Sick Bay

That nasty stomach-bug thing that’s been going around has made its way to our house. Right before bed last night, Nigel ran to the bathroom to throw up. I thought at first that it was because (I’d discovered) he drank way too much soda that afternoon and evening while I was working in my office. But typically if his stomach’s upset for that reason, it’s a one-time elimination deal. And, unfortunately, Nigel’s trips to the bathroom occurred several more times throughout the night.

Usually, he makes it on time, but at one point in the wee hours, I heard him (the sound at which all parents groan) and went to check on him. It wasn’t pretty. I cleaned him up, got him back in bed and reminded him about using the old pot that I’d put by his side for the next episode, and then cleaned up the carpeted hallway, the bathroom door, sink, mirror, and floor. I didn’t even want to know what time it was.

Nigel has always been a trooper when it comes to being sick. Even as a young child it didn’t seem to faze him. He never whined about being sick – he just took it. He’s still the same way. And he loves saltine crackers, which I only buy when the kids are sick. I think it’s like a consolation prize in his mind – he requested the saltine crackers moments after he vomited his entire dinner. Not yet, I told him. Your stomach needs to rest. I’ll get you some tomorrow. And he accepted that. His stomach probably made him sense that it was best to wait.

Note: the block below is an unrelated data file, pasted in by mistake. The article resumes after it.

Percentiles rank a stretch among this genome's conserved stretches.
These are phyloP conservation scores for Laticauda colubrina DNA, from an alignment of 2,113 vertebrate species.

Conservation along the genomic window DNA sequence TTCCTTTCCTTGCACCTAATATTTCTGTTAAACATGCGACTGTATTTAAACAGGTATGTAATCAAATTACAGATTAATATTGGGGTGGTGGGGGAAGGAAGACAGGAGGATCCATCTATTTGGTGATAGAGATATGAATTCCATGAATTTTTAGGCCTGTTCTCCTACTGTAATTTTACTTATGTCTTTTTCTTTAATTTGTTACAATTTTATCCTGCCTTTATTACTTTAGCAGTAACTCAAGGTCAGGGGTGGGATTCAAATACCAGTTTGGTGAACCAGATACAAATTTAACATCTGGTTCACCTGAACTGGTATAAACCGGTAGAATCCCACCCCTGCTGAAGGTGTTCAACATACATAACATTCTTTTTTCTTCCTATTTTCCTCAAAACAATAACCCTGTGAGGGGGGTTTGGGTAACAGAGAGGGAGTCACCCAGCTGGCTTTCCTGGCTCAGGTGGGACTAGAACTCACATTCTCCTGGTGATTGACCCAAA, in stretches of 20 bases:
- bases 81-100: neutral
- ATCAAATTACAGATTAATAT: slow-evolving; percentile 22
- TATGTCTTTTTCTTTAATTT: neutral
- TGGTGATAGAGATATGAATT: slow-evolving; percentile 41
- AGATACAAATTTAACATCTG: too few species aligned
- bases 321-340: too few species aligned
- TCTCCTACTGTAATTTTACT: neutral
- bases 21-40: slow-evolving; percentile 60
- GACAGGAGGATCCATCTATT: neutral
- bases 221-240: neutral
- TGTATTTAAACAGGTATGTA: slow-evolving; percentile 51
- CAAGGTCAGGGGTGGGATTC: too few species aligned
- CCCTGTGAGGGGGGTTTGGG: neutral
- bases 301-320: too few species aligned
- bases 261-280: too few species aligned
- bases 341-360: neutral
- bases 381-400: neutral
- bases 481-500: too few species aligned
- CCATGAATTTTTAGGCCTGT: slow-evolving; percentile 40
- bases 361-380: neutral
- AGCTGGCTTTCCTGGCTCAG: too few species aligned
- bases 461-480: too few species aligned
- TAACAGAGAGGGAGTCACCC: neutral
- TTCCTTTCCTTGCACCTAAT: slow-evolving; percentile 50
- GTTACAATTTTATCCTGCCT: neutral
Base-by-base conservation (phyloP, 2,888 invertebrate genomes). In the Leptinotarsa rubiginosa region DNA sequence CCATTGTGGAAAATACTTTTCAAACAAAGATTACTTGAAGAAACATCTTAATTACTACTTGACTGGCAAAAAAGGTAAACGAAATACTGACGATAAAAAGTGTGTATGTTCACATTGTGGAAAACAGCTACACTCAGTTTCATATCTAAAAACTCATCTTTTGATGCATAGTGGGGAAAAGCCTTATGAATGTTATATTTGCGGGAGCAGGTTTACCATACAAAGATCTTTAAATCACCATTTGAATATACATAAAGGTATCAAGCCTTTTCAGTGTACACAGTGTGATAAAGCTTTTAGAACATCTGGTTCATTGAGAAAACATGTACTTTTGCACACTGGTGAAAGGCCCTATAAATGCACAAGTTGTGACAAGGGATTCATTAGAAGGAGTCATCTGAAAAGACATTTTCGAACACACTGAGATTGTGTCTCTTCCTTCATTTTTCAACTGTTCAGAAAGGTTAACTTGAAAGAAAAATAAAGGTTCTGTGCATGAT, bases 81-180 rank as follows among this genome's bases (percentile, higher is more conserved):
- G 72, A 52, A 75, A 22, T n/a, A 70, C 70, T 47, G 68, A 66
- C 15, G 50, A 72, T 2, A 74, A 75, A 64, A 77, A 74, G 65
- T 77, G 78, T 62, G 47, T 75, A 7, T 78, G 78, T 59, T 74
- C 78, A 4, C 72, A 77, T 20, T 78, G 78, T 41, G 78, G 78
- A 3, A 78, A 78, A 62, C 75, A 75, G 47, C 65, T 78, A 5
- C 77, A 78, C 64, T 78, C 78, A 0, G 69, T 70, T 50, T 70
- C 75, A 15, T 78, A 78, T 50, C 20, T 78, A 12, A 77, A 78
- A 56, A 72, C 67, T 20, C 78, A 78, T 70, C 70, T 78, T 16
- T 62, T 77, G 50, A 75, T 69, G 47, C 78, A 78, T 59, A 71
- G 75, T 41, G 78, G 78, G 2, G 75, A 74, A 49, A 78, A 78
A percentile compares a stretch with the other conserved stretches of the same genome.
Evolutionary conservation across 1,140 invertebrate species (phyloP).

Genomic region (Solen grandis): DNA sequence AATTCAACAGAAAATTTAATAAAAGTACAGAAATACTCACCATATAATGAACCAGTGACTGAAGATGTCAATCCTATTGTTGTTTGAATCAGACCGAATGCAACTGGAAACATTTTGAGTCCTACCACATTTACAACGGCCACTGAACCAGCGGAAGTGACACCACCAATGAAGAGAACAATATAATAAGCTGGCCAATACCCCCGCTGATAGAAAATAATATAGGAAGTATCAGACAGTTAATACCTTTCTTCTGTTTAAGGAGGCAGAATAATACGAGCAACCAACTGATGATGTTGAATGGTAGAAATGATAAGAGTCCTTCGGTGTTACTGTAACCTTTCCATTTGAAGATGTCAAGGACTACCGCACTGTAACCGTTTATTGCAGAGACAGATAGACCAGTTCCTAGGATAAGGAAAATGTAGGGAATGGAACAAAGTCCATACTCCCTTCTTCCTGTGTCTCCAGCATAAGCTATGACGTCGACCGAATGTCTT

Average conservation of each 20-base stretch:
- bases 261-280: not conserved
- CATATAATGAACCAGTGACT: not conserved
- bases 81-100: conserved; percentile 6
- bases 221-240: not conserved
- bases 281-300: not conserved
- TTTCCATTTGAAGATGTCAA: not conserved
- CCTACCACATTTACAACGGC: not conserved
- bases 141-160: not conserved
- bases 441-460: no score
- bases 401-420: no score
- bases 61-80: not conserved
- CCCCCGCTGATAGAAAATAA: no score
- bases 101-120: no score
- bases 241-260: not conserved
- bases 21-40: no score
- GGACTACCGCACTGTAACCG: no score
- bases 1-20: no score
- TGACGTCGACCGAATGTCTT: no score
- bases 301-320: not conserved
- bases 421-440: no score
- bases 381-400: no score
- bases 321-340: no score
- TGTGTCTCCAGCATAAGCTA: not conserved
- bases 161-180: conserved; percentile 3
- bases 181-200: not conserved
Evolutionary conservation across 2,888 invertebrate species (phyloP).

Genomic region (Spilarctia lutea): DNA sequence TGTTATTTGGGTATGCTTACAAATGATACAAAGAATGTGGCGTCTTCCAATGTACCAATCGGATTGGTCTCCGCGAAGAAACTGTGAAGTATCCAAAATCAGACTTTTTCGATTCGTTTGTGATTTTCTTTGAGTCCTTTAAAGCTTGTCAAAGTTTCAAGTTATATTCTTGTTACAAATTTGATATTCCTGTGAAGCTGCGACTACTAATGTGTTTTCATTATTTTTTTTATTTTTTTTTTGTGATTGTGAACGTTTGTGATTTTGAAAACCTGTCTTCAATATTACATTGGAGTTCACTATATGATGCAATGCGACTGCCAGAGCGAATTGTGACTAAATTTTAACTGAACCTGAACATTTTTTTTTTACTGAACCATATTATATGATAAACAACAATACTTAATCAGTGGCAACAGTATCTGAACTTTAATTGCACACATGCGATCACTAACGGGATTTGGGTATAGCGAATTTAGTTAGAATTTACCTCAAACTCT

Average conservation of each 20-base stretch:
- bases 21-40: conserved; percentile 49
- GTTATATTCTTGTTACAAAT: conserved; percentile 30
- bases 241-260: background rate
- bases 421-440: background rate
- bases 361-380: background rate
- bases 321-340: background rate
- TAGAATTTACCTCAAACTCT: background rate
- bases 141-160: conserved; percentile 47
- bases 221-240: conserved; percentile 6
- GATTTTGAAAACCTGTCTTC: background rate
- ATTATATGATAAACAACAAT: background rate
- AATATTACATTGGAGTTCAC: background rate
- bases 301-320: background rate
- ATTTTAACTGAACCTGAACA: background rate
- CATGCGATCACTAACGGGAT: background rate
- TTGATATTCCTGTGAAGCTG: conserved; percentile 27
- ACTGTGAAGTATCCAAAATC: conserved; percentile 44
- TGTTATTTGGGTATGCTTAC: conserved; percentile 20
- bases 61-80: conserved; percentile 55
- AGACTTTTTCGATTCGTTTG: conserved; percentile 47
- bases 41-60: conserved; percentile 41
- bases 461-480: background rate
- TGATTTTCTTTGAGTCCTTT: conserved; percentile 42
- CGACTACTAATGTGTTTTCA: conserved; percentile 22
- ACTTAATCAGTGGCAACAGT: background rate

Fortunately, though, our family doesn’t get sick much, especially in recent years. Two and a half years ago, we started eating organic food. Not everything – in fact, probably about half of the food we consume is organic – the stuff that we eat every day. But it really makes a difference in our health. In two and a half years, both boys have only been sick twice, and it was mild – over in two days. I’ve only been sick once, also mildly.

But still, even in my children’s teen years, I’m cleaning up puke. At some ungodly hour, no less. Afterward, I manage to get a little sleep. In the morning I get up and get Aidan off to school, check on Nigel, empty and clean out his used pot, wash my hands, and come in the office to work. Suddenly I hear retching sounds in the hallway right outside my office door. It’s one of the cats, about to yak on the carpet. I leap up from my desk and grab the poor thing, herding him into the bathroom and holding him over the linoleum. Then I clean that up, laughing at the fact that I have cleaned more puke in the last nine hours than I have in the past four years. I wash my hands for about the thirtieth time, put on my shoes and coat, and go out to buy non-organic saltine crackers. And maybe a new mop.

Managing Stress